With less than five weeks before the Nov. 4 presidential elections, organized campaigns to disenfranchise large swaths of the electorate are popping up like evil weeds across the country, especially in the crucial battleground states likely to decide the contest.
Even in Maryland, where access to the polls has been relatively unfettered, officials are fighting persistent rumors that people who lose their homes to foreclosure won't be allowed to vote. It's unclear who's circulating the false information, but officials have taken it seriously enough to post a rebuttal on the State Board of Elections Web site. Meanwhile, the presidential campaigns are scrambling to get as many voters to the polls as possible and reminding people that Oct. 14 is the last day to register to vote in Maryland.
Yet with more people than ever expected to vote this year, news reports paint an ominous picture of organized efforts to discourage college students and African-Americans from voting. Well-organized campaigns to suppress voter turnout through intimidation, misinformation and scare tactics have been reported in at least six states.
Last month in Colorado, for example, a Republican county clerk who had served as a delegate to the Republican National Convention mailed fliers to Colorado College officials suggesting that out-of-state students couldn't register to vote if their parents listed them as dependents on their income tax returns. When Democrats objected, the clerk admitted the documents were misleading, but the damage was already done by the confusion they sowed.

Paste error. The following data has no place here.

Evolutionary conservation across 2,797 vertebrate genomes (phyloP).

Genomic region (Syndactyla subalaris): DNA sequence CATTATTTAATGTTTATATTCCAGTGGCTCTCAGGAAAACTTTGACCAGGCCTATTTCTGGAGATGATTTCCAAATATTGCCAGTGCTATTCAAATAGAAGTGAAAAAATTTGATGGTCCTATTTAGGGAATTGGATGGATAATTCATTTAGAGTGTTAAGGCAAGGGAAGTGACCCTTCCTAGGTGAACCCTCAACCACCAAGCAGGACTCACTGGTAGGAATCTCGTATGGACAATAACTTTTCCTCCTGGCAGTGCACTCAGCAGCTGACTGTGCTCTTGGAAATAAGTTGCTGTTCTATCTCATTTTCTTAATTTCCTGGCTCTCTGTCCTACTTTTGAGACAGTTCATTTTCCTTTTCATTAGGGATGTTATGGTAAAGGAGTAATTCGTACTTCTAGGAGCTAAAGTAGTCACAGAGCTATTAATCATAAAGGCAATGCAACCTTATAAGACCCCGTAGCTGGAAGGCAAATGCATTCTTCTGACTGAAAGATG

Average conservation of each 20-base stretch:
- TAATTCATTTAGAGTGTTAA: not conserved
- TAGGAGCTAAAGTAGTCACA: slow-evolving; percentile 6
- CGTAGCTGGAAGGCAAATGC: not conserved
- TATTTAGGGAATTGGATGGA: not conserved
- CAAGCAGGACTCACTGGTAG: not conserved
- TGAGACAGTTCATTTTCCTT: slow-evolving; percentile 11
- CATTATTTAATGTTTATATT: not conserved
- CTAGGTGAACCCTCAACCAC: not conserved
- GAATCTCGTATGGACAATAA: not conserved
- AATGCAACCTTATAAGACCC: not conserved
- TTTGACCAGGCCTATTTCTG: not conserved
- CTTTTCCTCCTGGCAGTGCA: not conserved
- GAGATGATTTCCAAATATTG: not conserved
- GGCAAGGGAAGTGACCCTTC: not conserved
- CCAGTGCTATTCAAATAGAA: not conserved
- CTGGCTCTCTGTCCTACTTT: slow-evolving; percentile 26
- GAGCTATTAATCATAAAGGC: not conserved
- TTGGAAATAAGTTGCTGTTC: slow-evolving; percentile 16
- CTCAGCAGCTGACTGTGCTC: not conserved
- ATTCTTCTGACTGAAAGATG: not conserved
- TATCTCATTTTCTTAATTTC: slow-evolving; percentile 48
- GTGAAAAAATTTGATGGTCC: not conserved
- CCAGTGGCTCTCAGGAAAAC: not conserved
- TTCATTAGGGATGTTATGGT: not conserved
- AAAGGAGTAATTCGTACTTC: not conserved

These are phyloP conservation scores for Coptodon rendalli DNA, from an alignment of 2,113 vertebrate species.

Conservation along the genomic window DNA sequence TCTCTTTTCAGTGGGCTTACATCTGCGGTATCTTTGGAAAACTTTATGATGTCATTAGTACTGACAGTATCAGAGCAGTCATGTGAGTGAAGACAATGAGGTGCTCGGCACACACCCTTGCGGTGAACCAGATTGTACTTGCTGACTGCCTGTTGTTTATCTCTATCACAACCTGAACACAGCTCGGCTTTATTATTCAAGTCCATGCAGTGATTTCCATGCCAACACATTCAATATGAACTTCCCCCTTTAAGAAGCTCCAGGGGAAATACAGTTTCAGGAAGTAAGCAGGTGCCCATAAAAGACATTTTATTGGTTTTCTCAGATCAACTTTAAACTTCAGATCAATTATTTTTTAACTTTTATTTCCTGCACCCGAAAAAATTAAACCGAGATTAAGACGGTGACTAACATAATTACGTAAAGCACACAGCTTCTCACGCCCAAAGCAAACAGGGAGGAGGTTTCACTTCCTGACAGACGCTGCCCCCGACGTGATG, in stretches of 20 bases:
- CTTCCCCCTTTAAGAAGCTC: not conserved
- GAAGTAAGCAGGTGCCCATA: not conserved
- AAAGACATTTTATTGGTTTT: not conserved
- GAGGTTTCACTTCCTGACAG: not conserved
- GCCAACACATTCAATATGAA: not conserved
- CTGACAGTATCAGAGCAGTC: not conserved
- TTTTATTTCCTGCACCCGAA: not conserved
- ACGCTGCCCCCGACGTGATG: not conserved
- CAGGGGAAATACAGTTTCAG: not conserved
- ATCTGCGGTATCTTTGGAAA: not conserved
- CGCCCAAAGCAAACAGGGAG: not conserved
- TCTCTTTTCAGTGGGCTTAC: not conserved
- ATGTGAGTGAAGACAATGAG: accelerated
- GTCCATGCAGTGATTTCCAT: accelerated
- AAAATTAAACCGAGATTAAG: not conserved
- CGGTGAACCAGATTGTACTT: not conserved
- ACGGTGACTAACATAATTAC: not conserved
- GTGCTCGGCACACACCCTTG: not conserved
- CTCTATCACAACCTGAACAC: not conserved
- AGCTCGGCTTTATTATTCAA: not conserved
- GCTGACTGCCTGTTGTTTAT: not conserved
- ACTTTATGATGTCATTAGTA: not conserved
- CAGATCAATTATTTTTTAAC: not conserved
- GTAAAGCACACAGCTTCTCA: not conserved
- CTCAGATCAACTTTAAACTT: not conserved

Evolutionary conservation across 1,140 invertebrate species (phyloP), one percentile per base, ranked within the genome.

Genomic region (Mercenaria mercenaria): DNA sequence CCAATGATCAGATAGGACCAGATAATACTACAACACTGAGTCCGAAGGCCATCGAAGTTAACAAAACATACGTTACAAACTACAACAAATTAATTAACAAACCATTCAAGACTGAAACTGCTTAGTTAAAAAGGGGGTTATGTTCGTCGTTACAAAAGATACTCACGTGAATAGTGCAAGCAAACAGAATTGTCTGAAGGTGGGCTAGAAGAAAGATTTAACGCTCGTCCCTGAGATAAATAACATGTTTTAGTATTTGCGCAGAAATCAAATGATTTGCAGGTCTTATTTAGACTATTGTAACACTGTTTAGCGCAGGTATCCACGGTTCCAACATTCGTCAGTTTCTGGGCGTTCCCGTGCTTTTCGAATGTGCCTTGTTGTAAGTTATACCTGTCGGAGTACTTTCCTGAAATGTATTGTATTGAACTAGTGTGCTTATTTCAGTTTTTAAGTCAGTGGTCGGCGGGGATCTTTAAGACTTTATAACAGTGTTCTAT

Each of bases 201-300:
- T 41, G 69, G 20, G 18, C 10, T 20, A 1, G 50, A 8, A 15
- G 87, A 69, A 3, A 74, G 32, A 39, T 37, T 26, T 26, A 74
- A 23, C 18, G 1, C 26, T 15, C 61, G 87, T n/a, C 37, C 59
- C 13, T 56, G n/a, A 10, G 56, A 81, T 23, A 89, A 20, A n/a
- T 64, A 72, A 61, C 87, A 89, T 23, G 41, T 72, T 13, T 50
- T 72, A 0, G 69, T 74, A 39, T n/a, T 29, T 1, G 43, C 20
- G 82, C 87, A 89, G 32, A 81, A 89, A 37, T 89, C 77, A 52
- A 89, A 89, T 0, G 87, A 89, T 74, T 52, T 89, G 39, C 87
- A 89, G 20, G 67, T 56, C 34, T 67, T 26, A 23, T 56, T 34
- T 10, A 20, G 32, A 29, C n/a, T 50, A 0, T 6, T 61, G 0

In North Carolina, the National Association for the Advancement of Colored People petitioned the state attorney general to bar a group called Women's Voices, Women Vote from making thousands of automated phone calls to African-American women. The calls falsely claimed the women could skip registering to vote because the group was sending them forms in the mail.
In Alabama, a black minister's drive to register prison inmates was halted after GOP officials complained about potential voter fraud.
These shenanigans are outrageous, if somewhat predictable. But they're being carried out with a particular vehemence this year, and the forms they're taking are too widespread and too well-coordinated to be mere coincidence. Nor is it coincidental that the most egregious examples are in battleground states where the outcome could turn on just a few percentage points, or that the disinformation campaigns and intimidation are specifically targeting likely Democratic voters.
Citizens everywhere need to be aware of their rights and resist fraudulent efforts to keep them from casting their ballots. No one should be dissuaded from going to the polls by malicious schemes designed to deprive them of the fundamental right to vote.